There is a point that appears in a lifetime, regardless of chronological age, when healthy, true doubt appears. We doubt what we have been taught, and we doubt what others insist we must believe. This is the point at which true spiritual inquiry can begin.
Too often there is little support for the deep examination that this spiritually-healthy doubt demands. In my Episcopal confirmation classes — taken with other rowdy 12 year olds — the questions that we could ask with approval had little interest for us. The ones we were interested in, “What exactly is the devil? Where is hell?” were considered disruptive and impertinent. Although the point of the classes was to bring us into the church in a more mature phase, for most of us it was the beginning of the end of our churchgoing days. Something essential in us was denied. I have heard countless variations of this story from others who felt their right to sincerely question had no place in their religious upbringing.
We have sometimes found that we have to rebel against all we have known, since those who “know” are unwilling to allow inquiry to be an essential part of spiritual development. In our rebellions, we absorb new anti-beliefs, and when we dare to doubt them too, we again are branded as heretics. How many converted Buddhists scoff at the naive Christians who believe literal interpretations of the Bible while easily taking on the belief of reincarnation? How many fundamentalist Christians brand New Age visualization as the work of the devil and revile Hindus with their nirvana and multiple faces of God, while having personal conversations with their deity and continuing their own magical thinking about their version of God. Even proponents of inquiry often state what inquiry should reveal. In the “religion” of self inquiry, the concept of non duality takes the place of direct discovery.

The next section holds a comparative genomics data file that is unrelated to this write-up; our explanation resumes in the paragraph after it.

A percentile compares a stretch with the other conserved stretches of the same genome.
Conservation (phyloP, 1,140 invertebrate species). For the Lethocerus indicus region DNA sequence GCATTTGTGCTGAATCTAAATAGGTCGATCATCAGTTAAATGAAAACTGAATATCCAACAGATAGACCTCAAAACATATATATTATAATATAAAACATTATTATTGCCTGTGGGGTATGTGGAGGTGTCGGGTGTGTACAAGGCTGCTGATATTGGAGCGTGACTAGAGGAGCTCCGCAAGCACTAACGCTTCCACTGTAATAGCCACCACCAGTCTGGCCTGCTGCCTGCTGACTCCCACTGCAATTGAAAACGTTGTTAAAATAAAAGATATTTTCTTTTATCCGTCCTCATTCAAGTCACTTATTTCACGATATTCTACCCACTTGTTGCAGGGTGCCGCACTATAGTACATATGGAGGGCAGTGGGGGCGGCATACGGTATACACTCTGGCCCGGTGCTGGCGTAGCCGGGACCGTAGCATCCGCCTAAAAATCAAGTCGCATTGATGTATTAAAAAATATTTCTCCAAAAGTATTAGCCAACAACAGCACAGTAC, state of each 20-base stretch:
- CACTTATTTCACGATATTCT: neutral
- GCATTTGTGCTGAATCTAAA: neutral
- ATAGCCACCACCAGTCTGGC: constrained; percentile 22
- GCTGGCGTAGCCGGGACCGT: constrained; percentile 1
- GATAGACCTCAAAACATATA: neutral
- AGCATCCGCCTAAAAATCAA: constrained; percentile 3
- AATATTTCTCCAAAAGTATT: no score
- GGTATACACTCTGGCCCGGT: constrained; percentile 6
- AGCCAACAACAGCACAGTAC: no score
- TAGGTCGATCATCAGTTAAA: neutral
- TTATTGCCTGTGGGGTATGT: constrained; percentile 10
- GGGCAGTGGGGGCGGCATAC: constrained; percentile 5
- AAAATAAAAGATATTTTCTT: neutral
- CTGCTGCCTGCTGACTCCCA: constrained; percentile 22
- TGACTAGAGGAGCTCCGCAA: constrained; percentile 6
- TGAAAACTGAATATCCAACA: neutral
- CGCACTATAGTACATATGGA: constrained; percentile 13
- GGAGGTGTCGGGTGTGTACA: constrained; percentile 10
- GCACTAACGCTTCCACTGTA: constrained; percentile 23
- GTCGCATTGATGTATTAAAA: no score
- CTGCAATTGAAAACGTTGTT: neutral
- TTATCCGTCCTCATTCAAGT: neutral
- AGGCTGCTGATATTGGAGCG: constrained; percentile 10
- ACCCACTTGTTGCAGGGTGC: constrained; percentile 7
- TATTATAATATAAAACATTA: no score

Authentic spiritual inquiry reveals the joy of fresh insights and revelation, just as artistic or scientific inquiry does, but if we cling to the latest insight as a thing we know, that thing grows stale.
To be of real spiritual value, inquiry must be alive and fresh. Regardless of what we remember or have discovered from the past, each time we truly inquire, we return to not knowing what the outcome will or should be. No doctrine is needed for discovery. No concepts of multiplicity, duality, or non-duality are needed. In fact, we must put aside all of our doctrines and concepts for our inquiry. All that is needed is the willingness to be unattached to the outcome, conscious, and truthful.
Deep inquiry is not for the fainthearted or weak-minded. It is for those who are ready and willing, regardless of fears and discomforts. It is the challenge and invitation to mature. It is the invitation to give up past reliance on others’ discoveries while allowing those discoveries to encourage and even push us into our own inquiry.
Inquiry is not a coping mechanism. It is not present in human consciousness to provide certainty or comfort, except the sublime certainty that one has the capacity to discover truth for oneself. It is a stretching mechanism. It calls on the mind to stretch beyond its known frontiers, and in this way inquiry is support for maturing and evolving the soul. It frees us from the need to define ourselves to experience being ourselves. It is both humbling and a source of profound joy, but it does not provide a neat package of new definitions and stories.
The challenge in inquiry is to be willing to directly discover what exists with no reference points. Inquiry is no small challenge, for it requires facing the death of the inner and outer worlds as they have been constructed with no knowledge of what will take their place. We have the experience of releasing our constructed world when we fall into sleep, and we cherish and need this experience for our well-being on all levels. The challenge of inquiry appears in releasing the constructed world while remaining conscious.